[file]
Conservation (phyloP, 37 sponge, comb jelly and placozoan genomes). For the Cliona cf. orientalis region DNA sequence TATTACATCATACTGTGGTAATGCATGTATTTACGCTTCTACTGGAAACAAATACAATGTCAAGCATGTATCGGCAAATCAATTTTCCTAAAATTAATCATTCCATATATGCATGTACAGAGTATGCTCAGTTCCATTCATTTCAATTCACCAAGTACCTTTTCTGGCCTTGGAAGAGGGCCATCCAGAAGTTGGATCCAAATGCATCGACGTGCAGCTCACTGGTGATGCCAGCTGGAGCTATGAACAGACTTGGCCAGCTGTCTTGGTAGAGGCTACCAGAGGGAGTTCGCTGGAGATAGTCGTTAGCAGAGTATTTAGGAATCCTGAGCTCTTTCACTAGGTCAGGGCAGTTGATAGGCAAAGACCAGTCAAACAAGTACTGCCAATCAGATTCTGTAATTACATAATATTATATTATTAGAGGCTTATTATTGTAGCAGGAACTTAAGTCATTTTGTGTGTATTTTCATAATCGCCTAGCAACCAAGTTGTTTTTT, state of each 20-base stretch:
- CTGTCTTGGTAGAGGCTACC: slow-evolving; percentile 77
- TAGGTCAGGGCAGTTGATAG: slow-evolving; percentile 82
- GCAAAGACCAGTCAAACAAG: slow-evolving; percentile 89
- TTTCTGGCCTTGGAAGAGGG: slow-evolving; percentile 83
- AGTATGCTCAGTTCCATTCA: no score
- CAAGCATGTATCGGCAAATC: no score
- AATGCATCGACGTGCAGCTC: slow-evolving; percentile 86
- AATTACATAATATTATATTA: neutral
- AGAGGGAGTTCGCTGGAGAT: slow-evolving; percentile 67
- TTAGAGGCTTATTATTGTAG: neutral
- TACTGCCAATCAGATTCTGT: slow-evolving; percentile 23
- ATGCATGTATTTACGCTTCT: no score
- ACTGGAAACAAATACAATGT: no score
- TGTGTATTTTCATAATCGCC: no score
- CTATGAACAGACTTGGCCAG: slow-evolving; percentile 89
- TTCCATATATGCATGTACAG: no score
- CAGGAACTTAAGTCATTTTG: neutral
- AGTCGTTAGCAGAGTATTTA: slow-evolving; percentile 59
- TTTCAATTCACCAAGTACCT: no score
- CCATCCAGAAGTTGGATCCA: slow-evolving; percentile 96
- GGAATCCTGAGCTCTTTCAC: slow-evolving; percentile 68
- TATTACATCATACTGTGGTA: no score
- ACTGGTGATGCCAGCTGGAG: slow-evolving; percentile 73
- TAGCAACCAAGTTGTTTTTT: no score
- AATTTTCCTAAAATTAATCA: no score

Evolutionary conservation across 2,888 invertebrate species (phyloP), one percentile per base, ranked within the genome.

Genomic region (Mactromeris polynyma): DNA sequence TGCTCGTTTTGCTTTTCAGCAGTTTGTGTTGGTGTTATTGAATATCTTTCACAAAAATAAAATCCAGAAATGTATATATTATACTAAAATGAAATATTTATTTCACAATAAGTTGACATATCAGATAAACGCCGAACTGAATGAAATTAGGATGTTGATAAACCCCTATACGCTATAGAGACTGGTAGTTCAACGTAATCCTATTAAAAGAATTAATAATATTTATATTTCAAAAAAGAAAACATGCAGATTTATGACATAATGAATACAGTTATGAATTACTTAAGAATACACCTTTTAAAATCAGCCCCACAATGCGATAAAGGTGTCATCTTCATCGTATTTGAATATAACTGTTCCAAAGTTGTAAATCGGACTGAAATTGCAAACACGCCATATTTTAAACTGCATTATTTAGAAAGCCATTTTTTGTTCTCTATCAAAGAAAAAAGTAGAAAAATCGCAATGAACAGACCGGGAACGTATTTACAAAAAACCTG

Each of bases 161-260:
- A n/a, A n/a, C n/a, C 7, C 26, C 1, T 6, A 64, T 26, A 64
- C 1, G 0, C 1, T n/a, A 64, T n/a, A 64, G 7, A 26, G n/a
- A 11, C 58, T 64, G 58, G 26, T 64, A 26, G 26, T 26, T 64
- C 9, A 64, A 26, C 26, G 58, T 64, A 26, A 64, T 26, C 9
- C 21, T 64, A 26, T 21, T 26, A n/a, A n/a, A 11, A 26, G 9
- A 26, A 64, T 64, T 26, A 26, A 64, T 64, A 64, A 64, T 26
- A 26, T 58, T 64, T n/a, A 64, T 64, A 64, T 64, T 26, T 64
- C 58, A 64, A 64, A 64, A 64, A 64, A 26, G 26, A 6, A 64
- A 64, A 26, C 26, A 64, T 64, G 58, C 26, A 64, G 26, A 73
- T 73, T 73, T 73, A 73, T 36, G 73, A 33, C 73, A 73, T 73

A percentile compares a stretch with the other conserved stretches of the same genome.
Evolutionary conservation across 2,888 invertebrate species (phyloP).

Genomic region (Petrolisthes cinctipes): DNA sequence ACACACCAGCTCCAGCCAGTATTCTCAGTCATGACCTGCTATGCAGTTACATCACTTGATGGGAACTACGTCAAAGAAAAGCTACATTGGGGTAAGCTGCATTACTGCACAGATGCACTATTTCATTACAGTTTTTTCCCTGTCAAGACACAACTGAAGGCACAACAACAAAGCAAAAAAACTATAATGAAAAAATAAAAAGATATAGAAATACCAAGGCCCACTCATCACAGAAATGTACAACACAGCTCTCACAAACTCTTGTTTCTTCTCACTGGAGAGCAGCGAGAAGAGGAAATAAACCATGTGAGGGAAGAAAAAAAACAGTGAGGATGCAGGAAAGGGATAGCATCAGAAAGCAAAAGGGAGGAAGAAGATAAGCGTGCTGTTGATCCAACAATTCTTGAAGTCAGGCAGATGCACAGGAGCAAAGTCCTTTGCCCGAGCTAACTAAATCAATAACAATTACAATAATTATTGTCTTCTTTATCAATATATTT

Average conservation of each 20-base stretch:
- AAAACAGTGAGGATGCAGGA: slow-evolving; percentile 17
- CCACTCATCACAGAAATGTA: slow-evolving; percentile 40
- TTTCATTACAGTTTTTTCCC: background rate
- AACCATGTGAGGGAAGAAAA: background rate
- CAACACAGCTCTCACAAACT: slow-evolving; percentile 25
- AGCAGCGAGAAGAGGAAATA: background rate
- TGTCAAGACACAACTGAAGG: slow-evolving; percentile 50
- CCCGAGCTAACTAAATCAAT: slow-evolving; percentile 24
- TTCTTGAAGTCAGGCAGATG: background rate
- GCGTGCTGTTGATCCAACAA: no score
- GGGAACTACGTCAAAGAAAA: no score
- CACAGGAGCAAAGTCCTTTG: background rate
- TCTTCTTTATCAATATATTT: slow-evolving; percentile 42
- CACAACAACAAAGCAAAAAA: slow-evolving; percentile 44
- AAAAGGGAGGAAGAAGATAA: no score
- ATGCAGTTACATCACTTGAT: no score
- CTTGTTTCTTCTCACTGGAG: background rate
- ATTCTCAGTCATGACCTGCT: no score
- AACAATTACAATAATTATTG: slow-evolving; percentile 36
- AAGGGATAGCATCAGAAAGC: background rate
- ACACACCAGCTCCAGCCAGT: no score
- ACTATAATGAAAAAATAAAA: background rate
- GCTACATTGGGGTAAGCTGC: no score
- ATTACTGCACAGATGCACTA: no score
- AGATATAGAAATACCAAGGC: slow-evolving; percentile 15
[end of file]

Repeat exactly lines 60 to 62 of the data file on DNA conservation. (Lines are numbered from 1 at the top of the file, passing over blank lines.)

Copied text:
- CTTGTTTCTTCTCACTGGAG: background rate
- ATTCTCAGTCATGACCTGCT: no score
- AACAATTACAATAATTATTG: slow-evolving; percentile 36